The group also includes Jason Naylor, who was raised in the small Pennsylvania farming community of Eighty Four, about an hour south of Pittsburgh.
“I model tornadoes and severe storms,” said Naylor, who’s on track for a Ph.D. in atmospheric sciences. “Chasing storms seems natural for me now.”
The informal group of storm chasers can be found late at night before a potential chase day — when weather conditions look likely — chatting on the computer to decide if this is the system that’ll generate a nice, fat storm.
“And in the morning, we take a last-minute look at things, make the decision, and load up our cameras, gear, and a laptop tethered to the cell phone, and hit the road,” Adriaansen said. “We’re on the Internet all the time, except if we’re in the middle of nowhere with no cell signal. Then it’s back to your roots. You use your eyes.”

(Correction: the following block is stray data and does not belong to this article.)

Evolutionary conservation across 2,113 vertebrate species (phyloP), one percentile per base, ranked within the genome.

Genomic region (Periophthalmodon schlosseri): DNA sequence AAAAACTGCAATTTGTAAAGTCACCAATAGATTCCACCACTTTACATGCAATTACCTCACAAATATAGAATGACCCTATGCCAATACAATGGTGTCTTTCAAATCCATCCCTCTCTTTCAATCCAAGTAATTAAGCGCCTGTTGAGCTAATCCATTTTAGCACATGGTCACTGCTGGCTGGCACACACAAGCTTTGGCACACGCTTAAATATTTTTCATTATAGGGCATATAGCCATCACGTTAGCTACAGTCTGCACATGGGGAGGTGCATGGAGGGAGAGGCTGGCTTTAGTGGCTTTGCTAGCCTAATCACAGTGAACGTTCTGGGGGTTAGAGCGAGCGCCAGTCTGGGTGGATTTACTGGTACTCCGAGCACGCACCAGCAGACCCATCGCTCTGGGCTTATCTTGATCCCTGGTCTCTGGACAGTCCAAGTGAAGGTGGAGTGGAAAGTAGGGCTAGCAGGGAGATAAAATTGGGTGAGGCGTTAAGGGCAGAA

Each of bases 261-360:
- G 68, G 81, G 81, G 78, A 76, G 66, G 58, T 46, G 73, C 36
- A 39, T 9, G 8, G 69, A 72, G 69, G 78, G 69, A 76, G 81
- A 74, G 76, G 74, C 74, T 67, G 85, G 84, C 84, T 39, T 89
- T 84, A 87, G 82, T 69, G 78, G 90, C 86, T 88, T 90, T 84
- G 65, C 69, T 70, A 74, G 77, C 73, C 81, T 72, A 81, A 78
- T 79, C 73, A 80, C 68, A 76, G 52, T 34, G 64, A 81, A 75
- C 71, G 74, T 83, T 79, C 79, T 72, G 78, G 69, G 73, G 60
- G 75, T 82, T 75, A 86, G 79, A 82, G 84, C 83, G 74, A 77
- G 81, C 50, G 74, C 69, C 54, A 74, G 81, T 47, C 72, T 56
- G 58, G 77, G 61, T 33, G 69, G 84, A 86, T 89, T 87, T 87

It’s about seeing in real time what the computer models can only generate on the screen, Kennedy said.
“We use our field observations to see how well the model does. It’s an alternate reality, one piece of the model, and for it to work we need inputs from real-world observations,” he explained.
So what’s all the excitement about?
“Well, it’s actually pretty boring for the most part — let’s just say that right up front,” Naylor said. “There’s a lot of driving, a lot of sitting.”